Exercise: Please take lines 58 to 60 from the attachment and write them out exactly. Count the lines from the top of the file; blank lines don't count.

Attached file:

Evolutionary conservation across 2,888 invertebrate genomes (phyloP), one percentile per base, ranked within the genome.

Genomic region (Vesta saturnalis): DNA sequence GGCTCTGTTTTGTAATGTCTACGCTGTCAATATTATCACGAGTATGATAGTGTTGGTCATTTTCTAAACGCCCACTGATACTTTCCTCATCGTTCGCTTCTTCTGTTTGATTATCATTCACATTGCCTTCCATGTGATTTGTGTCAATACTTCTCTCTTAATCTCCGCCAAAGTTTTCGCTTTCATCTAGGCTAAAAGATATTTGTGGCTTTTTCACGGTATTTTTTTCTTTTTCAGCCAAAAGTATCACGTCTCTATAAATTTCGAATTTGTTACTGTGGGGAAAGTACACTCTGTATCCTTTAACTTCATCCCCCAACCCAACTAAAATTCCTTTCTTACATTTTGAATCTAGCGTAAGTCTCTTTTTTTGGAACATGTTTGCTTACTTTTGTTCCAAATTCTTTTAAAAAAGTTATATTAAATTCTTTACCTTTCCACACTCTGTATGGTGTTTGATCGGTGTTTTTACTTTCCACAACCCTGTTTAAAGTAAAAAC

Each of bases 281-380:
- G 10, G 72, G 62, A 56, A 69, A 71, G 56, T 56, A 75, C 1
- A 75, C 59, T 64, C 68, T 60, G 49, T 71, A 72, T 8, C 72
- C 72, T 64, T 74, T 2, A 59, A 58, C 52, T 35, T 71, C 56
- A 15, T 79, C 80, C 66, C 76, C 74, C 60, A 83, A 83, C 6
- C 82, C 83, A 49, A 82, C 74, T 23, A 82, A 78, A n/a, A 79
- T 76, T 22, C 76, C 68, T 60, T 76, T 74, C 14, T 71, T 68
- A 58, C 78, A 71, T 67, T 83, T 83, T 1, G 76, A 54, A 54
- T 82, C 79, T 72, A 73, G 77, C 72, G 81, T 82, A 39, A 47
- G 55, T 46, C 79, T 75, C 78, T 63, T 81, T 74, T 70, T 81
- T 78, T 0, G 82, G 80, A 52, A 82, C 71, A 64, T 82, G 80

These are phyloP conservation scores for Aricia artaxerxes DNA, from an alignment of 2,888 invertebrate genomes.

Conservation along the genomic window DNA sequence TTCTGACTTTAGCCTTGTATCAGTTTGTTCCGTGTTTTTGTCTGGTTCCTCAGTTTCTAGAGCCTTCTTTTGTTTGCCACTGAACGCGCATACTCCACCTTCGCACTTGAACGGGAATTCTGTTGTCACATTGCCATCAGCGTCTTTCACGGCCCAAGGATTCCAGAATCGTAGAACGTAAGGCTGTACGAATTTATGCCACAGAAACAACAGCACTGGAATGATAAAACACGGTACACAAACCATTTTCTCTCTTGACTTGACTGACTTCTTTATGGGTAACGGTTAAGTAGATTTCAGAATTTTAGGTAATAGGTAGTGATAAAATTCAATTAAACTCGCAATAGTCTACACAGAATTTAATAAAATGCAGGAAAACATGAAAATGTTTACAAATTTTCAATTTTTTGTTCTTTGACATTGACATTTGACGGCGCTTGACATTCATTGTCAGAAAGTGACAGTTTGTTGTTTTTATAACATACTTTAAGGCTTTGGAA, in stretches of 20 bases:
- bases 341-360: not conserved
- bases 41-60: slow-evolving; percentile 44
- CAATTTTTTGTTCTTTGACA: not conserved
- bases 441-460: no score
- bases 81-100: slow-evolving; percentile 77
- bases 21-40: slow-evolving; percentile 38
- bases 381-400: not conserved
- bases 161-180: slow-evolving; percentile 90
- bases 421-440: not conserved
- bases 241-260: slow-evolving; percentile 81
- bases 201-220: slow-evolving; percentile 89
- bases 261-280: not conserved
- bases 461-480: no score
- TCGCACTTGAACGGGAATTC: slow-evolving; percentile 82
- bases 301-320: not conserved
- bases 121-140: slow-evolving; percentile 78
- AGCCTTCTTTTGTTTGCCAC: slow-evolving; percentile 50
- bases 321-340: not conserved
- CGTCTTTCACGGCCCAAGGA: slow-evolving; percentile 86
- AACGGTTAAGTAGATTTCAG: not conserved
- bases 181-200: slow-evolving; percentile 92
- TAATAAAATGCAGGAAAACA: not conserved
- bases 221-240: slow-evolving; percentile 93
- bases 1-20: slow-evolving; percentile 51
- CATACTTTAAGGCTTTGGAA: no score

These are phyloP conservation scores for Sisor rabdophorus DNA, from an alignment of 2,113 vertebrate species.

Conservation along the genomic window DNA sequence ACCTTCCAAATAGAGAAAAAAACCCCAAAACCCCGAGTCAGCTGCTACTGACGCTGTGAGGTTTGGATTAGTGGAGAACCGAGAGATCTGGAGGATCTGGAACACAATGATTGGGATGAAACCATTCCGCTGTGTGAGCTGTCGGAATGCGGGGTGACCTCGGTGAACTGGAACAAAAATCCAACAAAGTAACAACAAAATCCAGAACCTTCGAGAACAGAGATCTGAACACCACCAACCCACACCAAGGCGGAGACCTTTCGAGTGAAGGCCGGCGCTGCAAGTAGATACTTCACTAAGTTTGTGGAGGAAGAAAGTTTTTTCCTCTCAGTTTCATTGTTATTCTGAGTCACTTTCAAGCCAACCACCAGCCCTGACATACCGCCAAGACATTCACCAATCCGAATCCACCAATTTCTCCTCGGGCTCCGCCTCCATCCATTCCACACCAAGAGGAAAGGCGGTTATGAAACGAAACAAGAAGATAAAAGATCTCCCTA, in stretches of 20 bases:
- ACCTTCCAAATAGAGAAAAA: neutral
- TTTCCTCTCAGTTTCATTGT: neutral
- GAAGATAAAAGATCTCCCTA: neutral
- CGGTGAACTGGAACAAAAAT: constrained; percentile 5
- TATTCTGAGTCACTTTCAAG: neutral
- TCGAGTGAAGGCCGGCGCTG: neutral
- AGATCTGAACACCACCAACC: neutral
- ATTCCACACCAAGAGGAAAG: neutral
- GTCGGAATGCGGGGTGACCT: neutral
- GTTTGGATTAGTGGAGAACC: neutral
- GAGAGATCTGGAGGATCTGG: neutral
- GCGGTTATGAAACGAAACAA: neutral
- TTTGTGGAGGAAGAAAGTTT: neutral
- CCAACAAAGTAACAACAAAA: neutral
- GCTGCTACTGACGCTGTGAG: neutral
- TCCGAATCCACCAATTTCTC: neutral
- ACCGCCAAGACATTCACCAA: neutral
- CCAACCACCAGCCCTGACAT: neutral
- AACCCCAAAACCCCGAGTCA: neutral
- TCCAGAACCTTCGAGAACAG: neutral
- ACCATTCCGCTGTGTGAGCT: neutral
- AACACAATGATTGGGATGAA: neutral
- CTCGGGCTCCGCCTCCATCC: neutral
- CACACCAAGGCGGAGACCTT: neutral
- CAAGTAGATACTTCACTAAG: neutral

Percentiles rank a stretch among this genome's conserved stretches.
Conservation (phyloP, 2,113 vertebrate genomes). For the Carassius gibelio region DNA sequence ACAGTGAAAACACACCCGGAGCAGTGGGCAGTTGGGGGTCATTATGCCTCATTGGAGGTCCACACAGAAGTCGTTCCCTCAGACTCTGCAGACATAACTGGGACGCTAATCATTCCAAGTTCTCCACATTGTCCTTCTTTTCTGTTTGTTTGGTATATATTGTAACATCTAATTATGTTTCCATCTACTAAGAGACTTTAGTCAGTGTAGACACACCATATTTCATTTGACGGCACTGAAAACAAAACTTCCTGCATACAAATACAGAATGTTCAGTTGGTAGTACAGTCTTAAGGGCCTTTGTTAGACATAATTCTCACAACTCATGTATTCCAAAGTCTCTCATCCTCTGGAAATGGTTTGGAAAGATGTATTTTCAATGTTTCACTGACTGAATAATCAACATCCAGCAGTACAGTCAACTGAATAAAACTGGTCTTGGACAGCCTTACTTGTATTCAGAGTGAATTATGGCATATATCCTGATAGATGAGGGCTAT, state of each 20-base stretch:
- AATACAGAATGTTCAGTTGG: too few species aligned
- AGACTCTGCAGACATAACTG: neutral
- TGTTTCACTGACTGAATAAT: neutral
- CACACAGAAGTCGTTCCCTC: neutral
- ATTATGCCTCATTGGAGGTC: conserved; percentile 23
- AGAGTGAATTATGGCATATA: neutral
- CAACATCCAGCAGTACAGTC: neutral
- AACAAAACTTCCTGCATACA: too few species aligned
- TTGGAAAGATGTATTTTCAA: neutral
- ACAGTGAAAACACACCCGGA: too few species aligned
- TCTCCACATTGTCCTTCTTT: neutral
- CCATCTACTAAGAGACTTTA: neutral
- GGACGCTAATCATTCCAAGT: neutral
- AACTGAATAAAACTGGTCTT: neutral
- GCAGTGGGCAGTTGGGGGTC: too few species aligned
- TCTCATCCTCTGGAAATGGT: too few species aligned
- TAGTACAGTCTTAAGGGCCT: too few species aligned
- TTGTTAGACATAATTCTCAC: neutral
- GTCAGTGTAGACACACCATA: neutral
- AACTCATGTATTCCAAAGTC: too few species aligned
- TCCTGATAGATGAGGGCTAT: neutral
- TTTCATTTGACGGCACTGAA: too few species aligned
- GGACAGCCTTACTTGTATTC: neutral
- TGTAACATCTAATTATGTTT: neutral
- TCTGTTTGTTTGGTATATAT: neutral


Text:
- TCCGAATCCACCAATTTCTC: neutral
- ACCGCCAAGACATTCACCAA: neutral
- CCAACCACCAGCCCTGACAT: neutral